Course Content And Teaching Methods


In educating students for adult work and adult life, American schools try, above all, to be practical. American education has been greatly influenced by the writings of a famous 20th century philosopher named John Dewey. Dewey believed that the only worthwhile knowledge was knowledge that could be used. He convinced educators that it was pointless to make students memorize useless facts that they would quickly forget. Rather, schools should teach thinking process and skills that affect how people live and work.

Dewey also influenced teaching techniques. Education must be meaningful, and children learn best by doing -these are the basic ideas of progressive education. Thus, science is taught largely through student experimentation; the study of music involves making music; democratic principles are put into practice in the student council; group projects encourage creativity, individual initiative, leadership, and teamwork.
  What do American schools see as their educationl responsibility to students? The scope is very broad indeed. Today's schools teach skills and information once left for the parents to teach at home. For example, it is common for the public school curriculum to include a campaign against cigarette smoking and drug abuse, a course in driver's education, cooking and sewing classes, consumer education, and sex education. Most American grammar schools have also added computer skills to their curriculum. As human knowledge has expanded and life has become increasingly complex, the schools have had to go far beyond the original three Rs ("reading, writing, and "rithmetic') that they were created to teach.
  American high schools have a dual commitment (a) to offer a general college preparatory program for those are interested in higher education; and b) to provide opportunities for vocational training for students who plan to enter the work force immediately after high school graduation. For the college-bound, high schools offer advanced classes in math, sciences, social sciences, English, and foreign languages. They also have Advanced Placement (AP) courses, which enable good students to earn college credit while still in high school. But in the same building, other students take vocational courses such as shorthand and mechanical drawing, and some participate in work/ study programs which enable them to get high school credit for on-the-job training in various occupations.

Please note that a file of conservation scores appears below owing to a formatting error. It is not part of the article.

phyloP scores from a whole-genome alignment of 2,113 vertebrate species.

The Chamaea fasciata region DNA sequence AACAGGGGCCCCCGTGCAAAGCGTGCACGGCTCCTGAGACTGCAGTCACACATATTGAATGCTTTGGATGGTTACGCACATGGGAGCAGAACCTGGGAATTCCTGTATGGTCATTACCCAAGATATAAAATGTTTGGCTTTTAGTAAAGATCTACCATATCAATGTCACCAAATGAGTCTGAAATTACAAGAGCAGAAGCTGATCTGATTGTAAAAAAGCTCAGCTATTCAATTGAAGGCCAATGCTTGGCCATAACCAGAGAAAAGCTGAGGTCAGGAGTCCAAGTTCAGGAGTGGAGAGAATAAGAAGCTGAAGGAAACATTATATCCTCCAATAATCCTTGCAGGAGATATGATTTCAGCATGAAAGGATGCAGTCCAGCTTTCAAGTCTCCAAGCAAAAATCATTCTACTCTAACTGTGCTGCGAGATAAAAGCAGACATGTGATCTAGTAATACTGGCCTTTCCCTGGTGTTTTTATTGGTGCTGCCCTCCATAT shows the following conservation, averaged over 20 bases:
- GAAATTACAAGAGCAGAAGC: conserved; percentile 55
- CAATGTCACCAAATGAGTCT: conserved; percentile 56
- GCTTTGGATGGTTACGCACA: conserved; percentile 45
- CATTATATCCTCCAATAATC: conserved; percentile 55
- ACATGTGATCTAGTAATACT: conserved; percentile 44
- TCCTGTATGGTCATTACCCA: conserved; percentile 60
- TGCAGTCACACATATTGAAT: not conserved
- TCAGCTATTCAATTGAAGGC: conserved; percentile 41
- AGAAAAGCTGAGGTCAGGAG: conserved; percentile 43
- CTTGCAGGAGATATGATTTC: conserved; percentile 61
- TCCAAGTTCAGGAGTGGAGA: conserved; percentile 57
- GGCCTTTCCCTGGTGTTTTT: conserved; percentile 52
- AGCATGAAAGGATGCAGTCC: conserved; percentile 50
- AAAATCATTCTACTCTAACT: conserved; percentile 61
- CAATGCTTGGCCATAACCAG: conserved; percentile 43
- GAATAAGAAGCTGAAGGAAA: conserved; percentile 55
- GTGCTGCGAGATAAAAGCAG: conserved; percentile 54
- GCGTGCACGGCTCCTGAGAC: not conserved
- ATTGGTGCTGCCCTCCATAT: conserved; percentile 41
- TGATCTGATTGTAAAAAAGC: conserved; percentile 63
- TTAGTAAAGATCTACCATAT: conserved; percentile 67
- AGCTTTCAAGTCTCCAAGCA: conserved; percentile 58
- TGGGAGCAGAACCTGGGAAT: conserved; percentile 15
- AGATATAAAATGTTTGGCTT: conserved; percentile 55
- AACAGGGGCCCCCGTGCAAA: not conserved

Today, more than ever before, American schools are committed to helping foreign-born students adjust to life in an American classroom. The Bilingual Education Act of 1986 provided federal funds for bilingual instruction, which allows students to study academic subjects totally or partially in their native language while they are learning English. Bilingual education is offered in about 70 languages including Chinese, Spanish, Vietnamese, and several American Indian languages. Of course, this type of instruction is available only where a number of students speak the same foreign language. In addition, immigrant students have benefited from the 1974 Supreme Court ruling requiring public schools to provide special programs for students who speak little or no English. Today, English as a second language instruction is common in American elementary and high schools.